Tropical Storm Patty
formed late yesterday afternoon just east of the Central Bahama Islands. Patty is the sixteenth named storm of the 2012 Atlantic hurricane season, putting this year in a tie for eighth place for busiest Atlantic season since record keeping began in 1851. Patty isn't going to be around for long, though. Satellite loops
show a very sickly storm, with the low-level circulation center exposed to view, and the storm's heavy thunderstorm all pushed to the northeast side of the center of circulation due to strong upper-level winds out of the southwest creating a high 20 - 30 knots of wind shear. An approaching cold front is dumping dry, stable air into Patty, and the cold front and high shear will likely destroy the storm by Saturday evening. Patty will likely have a minimal impact on the Bahamas. The storm has brought a few sporadic heavy rain showers to the Southeast Bahama Islands this morning, and this activity may continue through Saturday morning. A hurricane hunter aircraft is on its way to Patty, and will be there early this afternoon.Figure 1.
MODIS satellite image of Tropical Depression 16 taken at 11:16 am EDT Thursday, October 11, 2012. At the time, TD 16 had 35 mph winds, and was named Tropical Storm Patty six hours later. Image credit: NASA.98L bringing heavy rain, high winds to Lesser Antilles
A strong tropical wave (Invest 98L)
is bringing tropical-storm force winds and heavy rains to the Lesser Antilles this morning. At 9 am local time, winds at Barbados's Grantly Adams Airport
hit a sustained 39 mph, which is minimum tropical storm-force. Wind gusts as high as 47 mph were observed on Barbados this morning. A pass from the Windsat satellite
at 12:38 am EDT found that 98L had top winds of 35 mph near 17°N latitude, a few hundred miles east of Antigua. The storm is headed north-northwest to northwest at about 10 - 15 mph, and will bring tropical storm conditions to much of the Lesser Antilles Islands today and Saturday. The disturbance has plenty of spin and a large amount of moderately well-organized heavy thunderstorms, as seen on Martinique radar
and satellite loops.
An elongated, poorly-defined surface circulation is apparent just west of the central Lesser Antilles Islands, but satellite imagery and airport observations from the islands do not show the well-defined closed surface circulation needed for 98L to be classified as a tropical storm. An upper-level low centered a few hundred miles south of the eastern Dominican Republic is pumping dry air into the west side of 98L, and creating a high 15 - 30 knots of wind shear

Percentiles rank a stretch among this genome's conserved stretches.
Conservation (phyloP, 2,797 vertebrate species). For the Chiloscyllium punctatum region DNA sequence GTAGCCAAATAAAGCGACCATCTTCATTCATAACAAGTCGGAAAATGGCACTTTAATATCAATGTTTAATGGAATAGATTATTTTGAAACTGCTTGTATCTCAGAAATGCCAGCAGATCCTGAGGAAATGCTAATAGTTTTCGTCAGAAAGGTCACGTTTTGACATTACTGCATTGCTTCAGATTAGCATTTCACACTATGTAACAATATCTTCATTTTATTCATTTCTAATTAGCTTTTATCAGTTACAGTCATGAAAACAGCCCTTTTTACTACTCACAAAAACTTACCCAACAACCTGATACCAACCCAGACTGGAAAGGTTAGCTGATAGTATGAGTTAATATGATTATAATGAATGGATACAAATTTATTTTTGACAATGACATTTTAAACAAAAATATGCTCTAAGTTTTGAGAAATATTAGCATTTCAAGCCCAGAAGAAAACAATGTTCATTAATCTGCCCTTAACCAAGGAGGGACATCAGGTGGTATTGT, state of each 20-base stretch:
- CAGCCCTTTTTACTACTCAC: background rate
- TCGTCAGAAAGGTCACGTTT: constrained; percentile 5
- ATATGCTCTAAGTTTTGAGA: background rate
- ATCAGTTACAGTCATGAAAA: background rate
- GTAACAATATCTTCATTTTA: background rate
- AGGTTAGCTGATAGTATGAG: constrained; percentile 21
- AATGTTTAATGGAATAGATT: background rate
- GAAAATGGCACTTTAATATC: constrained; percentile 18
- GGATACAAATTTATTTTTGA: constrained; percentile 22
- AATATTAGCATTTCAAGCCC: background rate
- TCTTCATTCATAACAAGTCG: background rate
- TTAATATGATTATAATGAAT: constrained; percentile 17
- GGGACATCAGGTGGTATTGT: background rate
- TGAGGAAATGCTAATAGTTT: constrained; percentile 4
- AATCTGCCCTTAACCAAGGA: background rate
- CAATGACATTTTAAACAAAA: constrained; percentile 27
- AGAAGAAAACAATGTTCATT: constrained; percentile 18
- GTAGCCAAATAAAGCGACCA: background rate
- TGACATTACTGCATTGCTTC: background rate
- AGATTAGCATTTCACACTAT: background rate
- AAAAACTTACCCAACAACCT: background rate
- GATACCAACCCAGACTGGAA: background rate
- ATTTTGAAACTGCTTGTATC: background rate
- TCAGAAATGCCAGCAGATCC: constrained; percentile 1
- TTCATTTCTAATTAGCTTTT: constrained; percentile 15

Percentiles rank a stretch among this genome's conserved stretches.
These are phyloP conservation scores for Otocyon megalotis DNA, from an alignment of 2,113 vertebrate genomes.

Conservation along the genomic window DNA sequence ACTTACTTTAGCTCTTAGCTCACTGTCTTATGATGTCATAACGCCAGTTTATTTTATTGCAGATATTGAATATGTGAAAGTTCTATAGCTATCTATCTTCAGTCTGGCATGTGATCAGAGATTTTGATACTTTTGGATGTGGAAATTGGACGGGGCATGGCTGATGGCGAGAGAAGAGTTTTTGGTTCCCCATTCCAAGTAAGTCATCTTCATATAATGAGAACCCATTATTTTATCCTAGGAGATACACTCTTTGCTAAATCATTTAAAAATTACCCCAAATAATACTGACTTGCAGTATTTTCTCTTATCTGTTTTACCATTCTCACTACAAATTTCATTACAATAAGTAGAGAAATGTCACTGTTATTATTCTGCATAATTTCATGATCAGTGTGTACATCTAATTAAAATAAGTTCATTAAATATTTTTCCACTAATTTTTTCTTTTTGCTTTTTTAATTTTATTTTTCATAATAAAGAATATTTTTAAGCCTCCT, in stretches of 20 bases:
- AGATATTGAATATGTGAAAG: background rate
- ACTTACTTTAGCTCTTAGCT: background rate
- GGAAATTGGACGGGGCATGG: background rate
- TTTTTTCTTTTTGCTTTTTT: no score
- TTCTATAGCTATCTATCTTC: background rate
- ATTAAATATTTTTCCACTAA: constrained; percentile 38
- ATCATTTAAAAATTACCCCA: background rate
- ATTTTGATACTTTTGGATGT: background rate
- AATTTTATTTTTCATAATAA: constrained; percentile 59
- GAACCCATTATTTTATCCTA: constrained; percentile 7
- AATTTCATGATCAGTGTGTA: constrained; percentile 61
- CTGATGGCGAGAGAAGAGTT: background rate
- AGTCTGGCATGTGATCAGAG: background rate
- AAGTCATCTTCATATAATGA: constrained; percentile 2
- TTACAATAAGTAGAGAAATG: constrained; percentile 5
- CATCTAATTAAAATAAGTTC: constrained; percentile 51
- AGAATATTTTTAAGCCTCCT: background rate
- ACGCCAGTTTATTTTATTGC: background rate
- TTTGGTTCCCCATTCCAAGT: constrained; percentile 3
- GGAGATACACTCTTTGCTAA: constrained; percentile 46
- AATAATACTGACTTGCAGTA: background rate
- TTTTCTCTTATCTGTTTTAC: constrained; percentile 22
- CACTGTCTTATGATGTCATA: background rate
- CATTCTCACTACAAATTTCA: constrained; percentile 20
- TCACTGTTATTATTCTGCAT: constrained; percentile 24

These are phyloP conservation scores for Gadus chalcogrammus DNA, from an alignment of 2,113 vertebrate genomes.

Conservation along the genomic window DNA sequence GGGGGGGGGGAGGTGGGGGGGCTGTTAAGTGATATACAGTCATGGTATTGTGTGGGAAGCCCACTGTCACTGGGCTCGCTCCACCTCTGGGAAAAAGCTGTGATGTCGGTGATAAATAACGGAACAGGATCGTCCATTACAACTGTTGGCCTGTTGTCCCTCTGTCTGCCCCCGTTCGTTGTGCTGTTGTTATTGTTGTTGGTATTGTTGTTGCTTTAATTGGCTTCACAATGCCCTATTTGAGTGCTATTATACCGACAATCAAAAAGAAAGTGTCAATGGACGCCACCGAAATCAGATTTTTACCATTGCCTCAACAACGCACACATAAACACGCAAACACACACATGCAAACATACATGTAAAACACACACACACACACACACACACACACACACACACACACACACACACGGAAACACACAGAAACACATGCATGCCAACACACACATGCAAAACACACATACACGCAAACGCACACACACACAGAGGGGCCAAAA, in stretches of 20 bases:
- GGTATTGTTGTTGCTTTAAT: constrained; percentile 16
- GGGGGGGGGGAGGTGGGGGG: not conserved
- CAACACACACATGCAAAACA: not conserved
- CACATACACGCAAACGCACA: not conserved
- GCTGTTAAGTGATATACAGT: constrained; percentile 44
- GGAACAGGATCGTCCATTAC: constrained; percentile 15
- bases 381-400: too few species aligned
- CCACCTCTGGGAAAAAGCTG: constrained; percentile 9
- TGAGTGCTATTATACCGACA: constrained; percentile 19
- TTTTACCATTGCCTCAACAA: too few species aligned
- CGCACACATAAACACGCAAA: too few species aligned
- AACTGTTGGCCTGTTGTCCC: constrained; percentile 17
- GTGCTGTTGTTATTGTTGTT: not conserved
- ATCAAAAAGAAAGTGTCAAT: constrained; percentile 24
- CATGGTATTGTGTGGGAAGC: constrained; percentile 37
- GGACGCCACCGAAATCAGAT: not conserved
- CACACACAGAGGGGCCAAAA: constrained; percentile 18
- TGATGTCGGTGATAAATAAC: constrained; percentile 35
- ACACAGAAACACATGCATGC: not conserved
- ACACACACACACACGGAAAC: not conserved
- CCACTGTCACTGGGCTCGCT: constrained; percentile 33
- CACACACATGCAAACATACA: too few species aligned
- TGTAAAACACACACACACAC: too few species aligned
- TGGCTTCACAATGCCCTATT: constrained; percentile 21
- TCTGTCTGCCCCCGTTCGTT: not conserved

. An Air Force hurricane hunter aircraft is scheduled to investigate 98L this afternoon.Figure 2.
Morning satellite image of Invest 98L over the Lesser Antilles Islands.Forecast for 98L
Wind shear is predicted
to diminish to the moderate range, 15 - 20 knots, tonight through Saturday night. Given 98L's current degree of organization, the forecast drop in wind shear, and a high degree of model support for development, NHC's 8 am Tropical Weather Outlook forecast of an 80% chance of development by Sunday morning for 98L looks reasonable. I expect 98L to be upgraded later today, and it will probably skip being classified as a tropical depression and immediately be named Tropical Storm Rafael. The models are pretty well clustered
for the track of 98L, taking it north-northwest through the Lesser Antilles towards Bermuda. With most of the storm's heavy thunderstorms on its east side due to dry air to the west, the Virgin Islands, Puerto Rico, and the eastern Dominican Republic are likely to see much weaker winds and less heavy rain than the Leeward Islands. The Leeward Islands can expect tropical storm conditions with occasional sustained winds of 35 - 45 mph today and Saturday as 98L moves through. The storm will make its closest pass to Bermuda on Tuesday morning, and it is possible that 98L will be capable of bringing tropical storm conditions to Bermuda. However, the track of 98L on Monday and Tuesday is rather uncertain, due to the possible interaction of the storm with the remnants of Tropical Storm Patty. 98L is not a threat to the U.S., though it could affect Newfoundland, Canada next week.